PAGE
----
The retired veteran finds routine, family at the Whitehall pub

The morning patrons at 840 Lounge talk so much they figured they should start their own social club with regular meetings. So that's what they did.

Last summer, founding members Dave Peterson, Carl Noreus and Dan Ward agreed on the name 840 Morning Philosophers Society, and decided they should have branded shirts to make it official.

“So Dan went down to the T-shirt place to get them printed up,” Peterson said in an April interview at the small Whitehall pub. “We didn't know that it was spelled incorrectly until about a week later.”

Although “philosophers” is missing its second “o,” they kept wearing the shirts.

Named society president, Peterson has been visiting 840 Lounge since the 1990s, when the nearby Defense Supply Center Columbus (DSCC) and the now-closed Kroger distribution center brought in a larger clientele. Since retiring from the car repair business in 2013, he has incorporated the bar into his daily routine: He'll drive his car or ride his 2009 Harley-Davison Super Glide to 840 Lounge around 7 a.m., staying until around 11 a.m. when he leaves to visit the American Legion Post 490 veterans' organization. (“I was gone for a while, let's just put it that way,” is all Peterson will say of his time in the military.)

Then, he'll return home to make dinner and tinker in the garage to keep himself busy.

These days, it's just Peterson and his pug, Bandit. He is divorcing his fifth wife —“I'm not a quitter. I'm still looking,” he said — and he sees his three grown children “when they get a whim.”

So Peterson has found camaraderie with the 840 Lounge family. “We can talk about things which you don't want to divulge to other people,” he said.

They are also a giving group. Skilled in the kitchen, Peterson will make pizza or bake pies to share. “My mom [and] my grandma … taught me how to cook,” he said. “I was always in the kitchen because I was always in trouble, so I had to stay home. I picked up quite a few things from them.”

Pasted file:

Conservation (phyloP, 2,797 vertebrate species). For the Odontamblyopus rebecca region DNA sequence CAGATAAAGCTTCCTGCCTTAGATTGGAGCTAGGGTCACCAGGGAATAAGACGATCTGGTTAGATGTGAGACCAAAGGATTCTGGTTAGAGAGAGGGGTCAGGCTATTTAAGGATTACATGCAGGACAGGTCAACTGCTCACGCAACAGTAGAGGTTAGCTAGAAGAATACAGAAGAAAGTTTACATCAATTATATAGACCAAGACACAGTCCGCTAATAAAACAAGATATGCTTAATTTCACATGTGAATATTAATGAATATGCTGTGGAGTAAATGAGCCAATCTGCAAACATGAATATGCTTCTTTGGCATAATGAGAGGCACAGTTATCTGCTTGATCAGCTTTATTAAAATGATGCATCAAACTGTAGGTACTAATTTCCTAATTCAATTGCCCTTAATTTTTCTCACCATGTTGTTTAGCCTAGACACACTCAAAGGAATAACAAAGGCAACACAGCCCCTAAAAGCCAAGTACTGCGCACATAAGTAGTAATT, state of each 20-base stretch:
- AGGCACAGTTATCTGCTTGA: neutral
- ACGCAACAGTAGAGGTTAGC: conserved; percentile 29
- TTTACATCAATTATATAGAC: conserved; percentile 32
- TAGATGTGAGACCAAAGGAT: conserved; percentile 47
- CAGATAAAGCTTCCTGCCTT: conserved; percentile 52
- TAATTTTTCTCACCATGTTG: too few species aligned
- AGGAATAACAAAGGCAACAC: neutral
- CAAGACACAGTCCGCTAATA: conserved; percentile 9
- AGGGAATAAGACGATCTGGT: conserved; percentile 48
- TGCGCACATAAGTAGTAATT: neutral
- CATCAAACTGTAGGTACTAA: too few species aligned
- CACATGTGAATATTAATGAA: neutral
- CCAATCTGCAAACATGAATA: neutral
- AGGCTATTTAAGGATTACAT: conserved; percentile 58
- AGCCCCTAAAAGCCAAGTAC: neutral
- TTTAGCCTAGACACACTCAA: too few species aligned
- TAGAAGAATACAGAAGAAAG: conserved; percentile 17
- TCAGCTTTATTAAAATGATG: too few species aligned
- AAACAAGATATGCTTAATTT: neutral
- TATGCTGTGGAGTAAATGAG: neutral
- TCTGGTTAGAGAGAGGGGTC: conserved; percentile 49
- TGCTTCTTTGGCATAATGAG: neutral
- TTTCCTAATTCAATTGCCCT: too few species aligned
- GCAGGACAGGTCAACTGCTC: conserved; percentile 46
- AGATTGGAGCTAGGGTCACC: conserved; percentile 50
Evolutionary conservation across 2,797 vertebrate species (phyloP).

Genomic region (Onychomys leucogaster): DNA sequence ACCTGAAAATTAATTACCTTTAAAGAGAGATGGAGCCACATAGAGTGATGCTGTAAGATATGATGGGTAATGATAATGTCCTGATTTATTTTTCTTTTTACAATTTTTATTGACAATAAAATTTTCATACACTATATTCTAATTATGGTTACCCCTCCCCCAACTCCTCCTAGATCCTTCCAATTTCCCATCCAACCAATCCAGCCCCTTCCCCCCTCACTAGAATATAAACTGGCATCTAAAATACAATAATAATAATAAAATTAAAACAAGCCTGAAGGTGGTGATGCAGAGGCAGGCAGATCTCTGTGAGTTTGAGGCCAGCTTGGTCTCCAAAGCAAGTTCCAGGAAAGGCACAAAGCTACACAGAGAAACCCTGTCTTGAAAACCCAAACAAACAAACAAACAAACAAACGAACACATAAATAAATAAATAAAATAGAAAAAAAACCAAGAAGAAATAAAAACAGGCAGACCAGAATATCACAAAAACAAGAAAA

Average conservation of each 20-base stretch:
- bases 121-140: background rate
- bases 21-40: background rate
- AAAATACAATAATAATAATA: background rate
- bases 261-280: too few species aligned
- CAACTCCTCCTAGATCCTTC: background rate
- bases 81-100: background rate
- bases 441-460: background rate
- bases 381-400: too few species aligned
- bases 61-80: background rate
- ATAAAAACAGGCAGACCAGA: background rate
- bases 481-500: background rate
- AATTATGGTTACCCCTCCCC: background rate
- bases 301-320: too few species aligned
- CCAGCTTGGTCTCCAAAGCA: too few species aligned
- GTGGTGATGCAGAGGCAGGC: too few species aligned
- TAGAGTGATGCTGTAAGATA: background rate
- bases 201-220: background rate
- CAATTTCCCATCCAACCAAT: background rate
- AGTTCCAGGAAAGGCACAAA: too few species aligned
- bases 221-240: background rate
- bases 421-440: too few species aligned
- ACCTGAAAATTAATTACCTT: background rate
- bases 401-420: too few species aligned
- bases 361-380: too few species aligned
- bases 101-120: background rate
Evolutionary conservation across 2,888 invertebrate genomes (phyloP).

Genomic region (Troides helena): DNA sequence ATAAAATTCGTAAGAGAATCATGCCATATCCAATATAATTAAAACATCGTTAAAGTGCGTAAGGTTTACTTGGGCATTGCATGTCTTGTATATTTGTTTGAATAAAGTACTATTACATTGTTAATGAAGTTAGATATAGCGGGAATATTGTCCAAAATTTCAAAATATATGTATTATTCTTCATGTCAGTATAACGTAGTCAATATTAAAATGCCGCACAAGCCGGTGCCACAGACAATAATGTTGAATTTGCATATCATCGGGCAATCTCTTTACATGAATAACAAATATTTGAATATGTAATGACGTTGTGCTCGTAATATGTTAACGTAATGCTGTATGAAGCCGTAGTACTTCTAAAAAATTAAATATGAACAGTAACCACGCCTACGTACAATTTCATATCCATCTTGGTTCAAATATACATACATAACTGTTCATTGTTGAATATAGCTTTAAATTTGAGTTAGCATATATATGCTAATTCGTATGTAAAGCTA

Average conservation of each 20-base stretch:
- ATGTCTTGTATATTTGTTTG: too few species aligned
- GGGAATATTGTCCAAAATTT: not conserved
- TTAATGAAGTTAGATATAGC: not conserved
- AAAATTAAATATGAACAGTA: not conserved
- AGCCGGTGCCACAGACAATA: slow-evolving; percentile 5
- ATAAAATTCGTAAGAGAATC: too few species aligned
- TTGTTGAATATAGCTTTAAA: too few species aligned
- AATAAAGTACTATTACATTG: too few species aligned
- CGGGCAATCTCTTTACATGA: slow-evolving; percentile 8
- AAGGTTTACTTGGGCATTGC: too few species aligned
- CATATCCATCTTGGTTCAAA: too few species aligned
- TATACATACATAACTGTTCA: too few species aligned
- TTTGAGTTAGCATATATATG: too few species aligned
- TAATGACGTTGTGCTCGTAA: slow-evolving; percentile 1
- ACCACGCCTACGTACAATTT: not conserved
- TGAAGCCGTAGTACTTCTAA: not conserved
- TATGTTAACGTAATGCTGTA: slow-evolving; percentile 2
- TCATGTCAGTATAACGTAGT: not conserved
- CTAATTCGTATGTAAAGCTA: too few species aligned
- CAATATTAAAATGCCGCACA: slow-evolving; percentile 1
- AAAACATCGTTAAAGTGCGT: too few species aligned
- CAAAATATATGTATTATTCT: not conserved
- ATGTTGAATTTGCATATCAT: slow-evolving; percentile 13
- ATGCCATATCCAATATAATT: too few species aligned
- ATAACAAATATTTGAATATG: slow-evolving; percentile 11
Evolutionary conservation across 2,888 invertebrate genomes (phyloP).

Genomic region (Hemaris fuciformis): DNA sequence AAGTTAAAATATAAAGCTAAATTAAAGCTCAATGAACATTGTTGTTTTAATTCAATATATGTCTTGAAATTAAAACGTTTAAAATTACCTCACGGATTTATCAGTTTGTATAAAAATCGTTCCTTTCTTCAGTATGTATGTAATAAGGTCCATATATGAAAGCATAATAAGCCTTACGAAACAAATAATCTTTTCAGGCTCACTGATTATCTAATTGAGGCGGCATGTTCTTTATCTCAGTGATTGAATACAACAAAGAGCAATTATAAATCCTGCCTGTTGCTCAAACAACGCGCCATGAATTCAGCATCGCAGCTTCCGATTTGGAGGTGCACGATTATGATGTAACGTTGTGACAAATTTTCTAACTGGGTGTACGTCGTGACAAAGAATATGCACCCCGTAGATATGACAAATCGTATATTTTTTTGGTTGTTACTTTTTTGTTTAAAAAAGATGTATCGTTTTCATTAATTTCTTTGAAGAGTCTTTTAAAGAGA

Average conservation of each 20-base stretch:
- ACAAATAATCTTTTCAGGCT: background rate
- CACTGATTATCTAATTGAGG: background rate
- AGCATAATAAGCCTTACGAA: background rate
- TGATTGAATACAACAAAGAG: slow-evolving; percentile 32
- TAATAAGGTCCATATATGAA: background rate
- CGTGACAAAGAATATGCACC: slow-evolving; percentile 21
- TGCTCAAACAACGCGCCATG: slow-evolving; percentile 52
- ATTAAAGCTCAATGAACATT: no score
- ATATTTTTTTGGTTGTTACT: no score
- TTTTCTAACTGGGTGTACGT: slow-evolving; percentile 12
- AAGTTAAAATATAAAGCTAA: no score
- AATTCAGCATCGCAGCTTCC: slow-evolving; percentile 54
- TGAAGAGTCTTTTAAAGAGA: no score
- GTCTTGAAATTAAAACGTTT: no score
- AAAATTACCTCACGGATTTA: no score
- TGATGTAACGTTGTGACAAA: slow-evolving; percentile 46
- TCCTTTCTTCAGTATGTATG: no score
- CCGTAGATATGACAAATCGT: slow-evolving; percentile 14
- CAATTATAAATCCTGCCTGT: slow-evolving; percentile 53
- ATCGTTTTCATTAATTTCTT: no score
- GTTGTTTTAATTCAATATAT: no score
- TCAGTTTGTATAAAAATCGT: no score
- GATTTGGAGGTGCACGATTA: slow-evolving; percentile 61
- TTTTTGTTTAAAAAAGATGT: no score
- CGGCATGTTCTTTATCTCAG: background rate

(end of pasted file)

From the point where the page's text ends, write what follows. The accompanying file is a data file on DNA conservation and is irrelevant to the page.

The other patrons will also look out for Peterson, making sure no one takes his parking space or his regular seat in front of the clock near the end of the bar. Peterson said he doesn't mind moving, but it's apparent he likes sitting in the same place, much like Norm from “Cheers.” (He even shares a last name with the TV character, Peterson noted.)

But not all acts of kindness are successful. Given Peterson's bad hip and other ailments, Noreus was entrusted to do Peterson's laundry. “That was on a Thursday,” Peterson recalled. “[On] Monday, I said, ‘Hey, Brother Carl, where's my laundry?' [He said,] ‘I gave them away to the Salvation Army.'”

Noreus had misunderstood Peterson's request. He compensated Peterson for the loss, but Peterson has been unable to replace his Harley-Davidson T-shirts.

“Everybody's getting a kick out of it,” Peterson said. “It's my turn in the barrel.”

Cracking jokes is par for the course for the society members in between their discussions about politics, world events and their personal lives. However, everyone is immediately accepted when they come into the bar.

“My grandfather had a philosophy, which I go by,” Peterson said. “You've never met somebody that you didn't like. They've always had to make you not like them. So anybody that comes in here, they're always welcome.”